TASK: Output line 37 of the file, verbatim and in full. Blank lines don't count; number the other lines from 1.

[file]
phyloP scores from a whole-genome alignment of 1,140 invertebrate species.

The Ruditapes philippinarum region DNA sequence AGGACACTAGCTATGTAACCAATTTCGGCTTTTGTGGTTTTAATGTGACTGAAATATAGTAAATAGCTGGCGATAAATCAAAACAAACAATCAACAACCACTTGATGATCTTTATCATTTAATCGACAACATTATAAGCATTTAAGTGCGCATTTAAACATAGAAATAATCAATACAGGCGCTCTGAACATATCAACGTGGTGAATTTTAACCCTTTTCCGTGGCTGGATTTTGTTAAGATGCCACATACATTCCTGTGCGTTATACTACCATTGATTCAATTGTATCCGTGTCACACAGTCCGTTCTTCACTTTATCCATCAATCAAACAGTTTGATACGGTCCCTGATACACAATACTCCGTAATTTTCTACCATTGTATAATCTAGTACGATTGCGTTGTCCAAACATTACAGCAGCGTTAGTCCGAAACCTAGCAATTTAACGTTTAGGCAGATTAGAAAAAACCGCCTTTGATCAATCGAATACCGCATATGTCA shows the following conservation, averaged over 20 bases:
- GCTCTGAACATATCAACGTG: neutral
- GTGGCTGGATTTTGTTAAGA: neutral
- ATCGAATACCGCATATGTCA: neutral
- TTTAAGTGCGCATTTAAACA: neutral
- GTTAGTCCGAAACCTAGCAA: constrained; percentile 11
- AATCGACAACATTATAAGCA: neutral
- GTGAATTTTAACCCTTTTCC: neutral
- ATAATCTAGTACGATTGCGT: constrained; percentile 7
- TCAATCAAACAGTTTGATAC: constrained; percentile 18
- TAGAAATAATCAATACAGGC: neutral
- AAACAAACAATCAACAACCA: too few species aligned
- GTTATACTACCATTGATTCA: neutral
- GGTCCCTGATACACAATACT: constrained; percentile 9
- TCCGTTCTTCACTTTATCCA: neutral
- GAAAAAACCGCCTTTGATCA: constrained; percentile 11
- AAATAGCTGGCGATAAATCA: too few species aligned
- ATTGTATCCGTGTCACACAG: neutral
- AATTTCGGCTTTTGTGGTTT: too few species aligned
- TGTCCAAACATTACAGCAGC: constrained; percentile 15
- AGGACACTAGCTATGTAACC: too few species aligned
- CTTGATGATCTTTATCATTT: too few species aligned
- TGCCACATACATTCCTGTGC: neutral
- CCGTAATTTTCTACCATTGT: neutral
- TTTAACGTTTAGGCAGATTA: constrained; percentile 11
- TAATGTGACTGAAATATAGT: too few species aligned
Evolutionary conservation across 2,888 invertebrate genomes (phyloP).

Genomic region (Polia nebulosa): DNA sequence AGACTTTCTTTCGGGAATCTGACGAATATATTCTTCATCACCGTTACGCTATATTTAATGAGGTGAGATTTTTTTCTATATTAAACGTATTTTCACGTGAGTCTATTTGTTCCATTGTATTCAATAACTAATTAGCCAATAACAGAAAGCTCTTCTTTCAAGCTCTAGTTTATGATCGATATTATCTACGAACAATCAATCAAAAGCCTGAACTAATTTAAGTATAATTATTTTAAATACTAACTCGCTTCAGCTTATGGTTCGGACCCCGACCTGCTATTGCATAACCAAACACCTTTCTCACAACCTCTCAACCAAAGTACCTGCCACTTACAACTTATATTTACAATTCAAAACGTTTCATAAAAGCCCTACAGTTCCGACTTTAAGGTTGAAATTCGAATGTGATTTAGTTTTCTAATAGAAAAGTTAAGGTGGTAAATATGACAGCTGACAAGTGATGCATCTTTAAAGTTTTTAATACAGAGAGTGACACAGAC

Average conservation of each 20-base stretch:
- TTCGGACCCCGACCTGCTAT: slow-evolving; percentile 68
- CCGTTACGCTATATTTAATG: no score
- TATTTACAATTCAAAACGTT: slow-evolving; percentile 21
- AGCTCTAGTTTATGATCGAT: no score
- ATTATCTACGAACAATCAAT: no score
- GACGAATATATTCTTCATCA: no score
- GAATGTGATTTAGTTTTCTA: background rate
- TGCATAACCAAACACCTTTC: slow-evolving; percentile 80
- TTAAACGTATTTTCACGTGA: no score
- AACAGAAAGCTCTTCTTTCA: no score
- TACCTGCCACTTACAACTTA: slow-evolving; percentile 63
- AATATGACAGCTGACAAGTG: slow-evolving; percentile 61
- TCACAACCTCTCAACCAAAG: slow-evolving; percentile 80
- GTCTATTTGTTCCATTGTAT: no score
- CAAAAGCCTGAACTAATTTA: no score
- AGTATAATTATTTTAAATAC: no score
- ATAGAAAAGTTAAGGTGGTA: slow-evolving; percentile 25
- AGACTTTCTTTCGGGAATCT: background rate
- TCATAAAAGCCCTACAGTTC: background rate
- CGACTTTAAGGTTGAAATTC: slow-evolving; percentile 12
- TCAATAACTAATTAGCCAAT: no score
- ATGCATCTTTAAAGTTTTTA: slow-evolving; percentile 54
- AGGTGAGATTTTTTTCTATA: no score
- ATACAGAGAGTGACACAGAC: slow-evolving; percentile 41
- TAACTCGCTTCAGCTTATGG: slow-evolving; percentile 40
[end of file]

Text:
- GAATGTGATTTAGTTTTCTA: background rate